So now I need to wait for my allotted batch to be returned to mid in mid-September and in the meantime I will be thinking about how to best use what comes back. It will be a cushion or a bag front I think … But I will enjoy researching and drawing out my ideas in the meantime. I started sewing again 11 years ago to escape from the pressure of life, and it is important to centre yourself from time to time and do fun things like this. 

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Ps. If you are happy to attempt to be ‘with it’ on Instagram (I do try) you can see how the rainbow hexi swap is going in pictures by searching #rainbowhexiswap 

A Perfect Fit …

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Bias Flare Skirt

This week is the final lesson of my first “Skirt Sloper and More” class.  A skirt sloper is a garment which is built to mould to the shape your own body using a single dart for each quarter pattern and with no design features added. It is a revelation to many of us that by taking some basic measurements of our own body, often helped by someone else taking the measurements and then going back and double checking them, it is possible to make your own sloper pattern. There are a couple of industry standards that we adhere to. For example, the size and position of the dart, the length of the dart and the seam allowance variations within the garment. However as these are simply read off a table, even applying these standards is easy.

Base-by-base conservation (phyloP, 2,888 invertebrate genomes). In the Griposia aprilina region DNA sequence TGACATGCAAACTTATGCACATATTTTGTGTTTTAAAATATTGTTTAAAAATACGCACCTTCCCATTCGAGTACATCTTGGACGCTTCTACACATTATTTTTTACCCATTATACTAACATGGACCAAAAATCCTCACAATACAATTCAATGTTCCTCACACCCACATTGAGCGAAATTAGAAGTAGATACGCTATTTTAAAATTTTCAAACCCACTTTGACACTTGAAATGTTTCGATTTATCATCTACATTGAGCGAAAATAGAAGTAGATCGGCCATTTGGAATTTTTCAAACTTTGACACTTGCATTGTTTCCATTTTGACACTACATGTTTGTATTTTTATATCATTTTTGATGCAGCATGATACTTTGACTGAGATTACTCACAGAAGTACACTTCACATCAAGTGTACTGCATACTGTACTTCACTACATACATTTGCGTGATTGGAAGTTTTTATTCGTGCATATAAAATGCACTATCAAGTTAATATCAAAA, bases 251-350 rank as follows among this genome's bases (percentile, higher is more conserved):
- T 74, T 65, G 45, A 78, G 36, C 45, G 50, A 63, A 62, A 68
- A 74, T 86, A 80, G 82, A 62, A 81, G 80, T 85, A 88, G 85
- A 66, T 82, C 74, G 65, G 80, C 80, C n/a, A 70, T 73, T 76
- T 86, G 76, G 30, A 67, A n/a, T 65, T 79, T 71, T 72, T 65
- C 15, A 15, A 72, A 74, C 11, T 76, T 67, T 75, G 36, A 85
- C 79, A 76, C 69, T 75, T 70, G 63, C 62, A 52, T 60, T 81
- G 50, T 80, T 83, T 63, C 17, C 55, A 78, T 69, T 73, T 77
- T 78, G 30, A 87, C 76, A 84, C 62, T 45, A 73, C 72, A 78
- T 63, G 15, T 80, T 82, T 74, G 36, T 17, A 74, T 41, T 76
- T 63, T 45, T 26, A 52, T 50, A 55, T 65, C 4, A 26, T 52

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Skirt Sloper Finished

Once a sloper is drafted, it is made up in calico or some other cheap woven material. At this point we can ruthlessly adjust the garment to get the perfect fit. In this month’s class, three of the slopers were perfect first time based on measurements alone and three needed adjustment along the low hip. Once there is a successful fit, the sloper pattern is recreated in card as it will be used over and over again and needs to be robust 

With the perfect mould of the body, it is a super simple exercise to add in a small amount of flare for an A-Line skirt. A greater amount of flare and cut on the bias for a bias cut flare skirt, a circle skirt, a pencil skirt with a pleat, a box pleated skirt …and the brilliant thing is that each of the skirts is built from the sloper. There are no great fit considerations for you as these were all covered with the sloper fitting. Now you are creating patterns for skirt designs that you can use multiple times

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Bias Flare Skirt Pattern

Once the pattern is created it takes less than 20 minutes to create and sew a skirt  … How brilliant is that. Now I can really enjoy finding fabric, as I don’t have the worry about fit ! 

The next set of Sloper classes starts on 5th May for 4 weeks for £85 inc. dressmaking paper, card and calico for the sloper. To book, email mail@gillymacdesigns.com to book.

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A-Line Skirt